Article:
The Commonwealth Parliamentary Association UK (CPA UK) has launched the second volume of the e-Handbook on Legislating against Modern Slavery, Human Trafficking & Forced Labour, which is a comprehensive resource for parliamentarians and parliamentary officials on legislating effectively against modern slavery-related crimes.
The first volume, published in 2018, looked in detail at the process of reviewing and strengthening legislation from gaining cross-party support to drafting a bill itself. Urmila Bhoola, UN Special Rapporteur on Contemporary Forms of Slavery (2014-2020), described it as “the most comprehensive, insightful and practical guide that exists in its field.”
Recognising that modern slavery-related crimes are ever evolving - and with growing global awareness - CPA UK has produced a second volume of the e-Handbook titled Legislating against Modern Slavery, Human Trafficking & Forced Labour: The Role of Parliament to Scrutinise and Raise Awareness, which takes into account emerging trends in addressing modern slavery, human trafficking and forced labour.
The resource covers themes such as good practice for parliamentary committees and evidence hearings; the importance of raising awareness in parliament and constituencies; and the role of the media in combatting these heinous crimes.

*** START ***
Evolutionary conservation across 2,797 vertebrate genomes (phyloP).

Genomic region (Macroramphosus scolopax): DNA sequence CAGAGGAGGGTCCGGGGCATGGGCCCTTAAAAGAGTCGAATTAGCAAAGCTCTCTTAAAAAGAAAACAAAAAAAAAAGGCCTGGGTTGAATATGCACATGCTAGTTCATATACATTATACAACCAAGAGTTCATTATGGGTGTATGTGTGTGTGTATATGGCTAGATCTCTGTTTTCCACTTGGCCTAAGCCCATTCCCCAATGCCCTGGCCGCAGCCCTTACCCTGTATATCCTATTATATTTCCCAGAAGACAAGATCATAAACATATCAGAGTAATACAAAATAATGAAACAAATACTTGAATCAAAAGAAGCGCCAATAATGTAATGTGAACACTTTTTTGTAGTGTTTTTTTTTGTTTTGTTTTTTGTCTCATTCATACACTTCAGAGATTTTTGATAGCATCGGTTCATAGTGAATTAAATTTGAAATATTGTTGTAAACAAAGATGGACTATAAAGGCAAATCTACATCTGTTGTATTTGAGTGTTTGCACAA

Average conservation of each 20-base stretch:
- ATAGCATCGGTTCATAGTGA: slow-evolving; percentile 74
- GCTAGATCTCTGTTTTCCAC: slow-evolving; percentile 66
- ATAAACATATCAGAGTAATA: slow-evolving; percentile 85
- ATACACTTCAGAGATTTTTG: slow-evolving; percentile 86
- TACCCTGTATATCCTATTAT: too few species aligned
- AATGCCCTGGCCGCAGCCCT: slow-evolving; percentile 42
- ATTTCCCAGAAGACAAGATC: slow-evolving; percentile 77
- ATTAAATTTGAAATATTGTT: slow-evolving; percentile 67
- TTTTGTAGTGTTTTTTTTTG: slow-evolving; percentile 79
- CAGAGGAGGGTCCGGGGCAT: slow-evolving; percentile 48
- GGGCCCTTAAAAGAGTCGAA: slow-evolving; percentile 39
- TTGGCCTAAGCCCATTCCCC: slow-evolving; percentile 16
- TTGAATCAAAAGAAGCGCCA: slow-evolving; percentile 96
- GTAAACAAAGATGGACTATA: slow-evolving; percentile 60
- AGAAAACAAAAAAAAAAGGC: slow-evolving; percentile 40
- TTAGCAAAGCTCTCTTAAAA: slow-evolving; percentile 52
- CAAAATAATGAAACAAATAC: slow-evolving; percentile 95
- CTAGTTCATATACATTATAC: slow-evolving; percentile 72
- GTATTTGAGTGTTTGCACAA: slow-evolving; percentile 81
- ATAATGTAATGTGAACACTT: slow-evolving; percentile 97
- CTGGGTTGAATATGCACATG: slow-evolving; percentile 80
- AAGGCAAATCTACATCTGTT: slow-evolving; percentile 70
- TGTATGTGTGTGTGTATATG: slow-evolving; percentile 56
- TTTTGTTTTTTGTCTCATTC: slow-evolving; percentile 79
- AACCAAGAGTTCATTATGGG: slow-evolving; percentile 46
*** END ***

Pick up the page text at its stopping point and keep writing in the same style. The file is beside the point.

The e-Handbook contains contributions from over 40 parliamentarians, experts and organisations from across the Commonwealth and includes a foreword from former Prime Minister, Rt Hon. Theresa May MP.
It has been produced under the banner of CPA UK’s Modern Slavery Project: a four year multilateral project funded by the UK Government as part of its Commonwealth fund. The project aims to encourage and facilitate a greater understanding of the national and international benefits of introducing and strengthening modern slavery-related legislation and exchange learning.
Darren Jones MP, who is one of the e-Handbook’s contributors, stated:
“Once again, the CPA UK team have pulled together a comprehensive resource with groundbreaking multi-lateral work from across the Commonwealth on tackling human trafficking and, importantly, what legislators can do to have a real and meaningful impact in their own countries.
I’d encourage anyone with an interest in tackling this global problem to read the e-Handbook and consider what they might do to help.”
Download the e-Handbook here.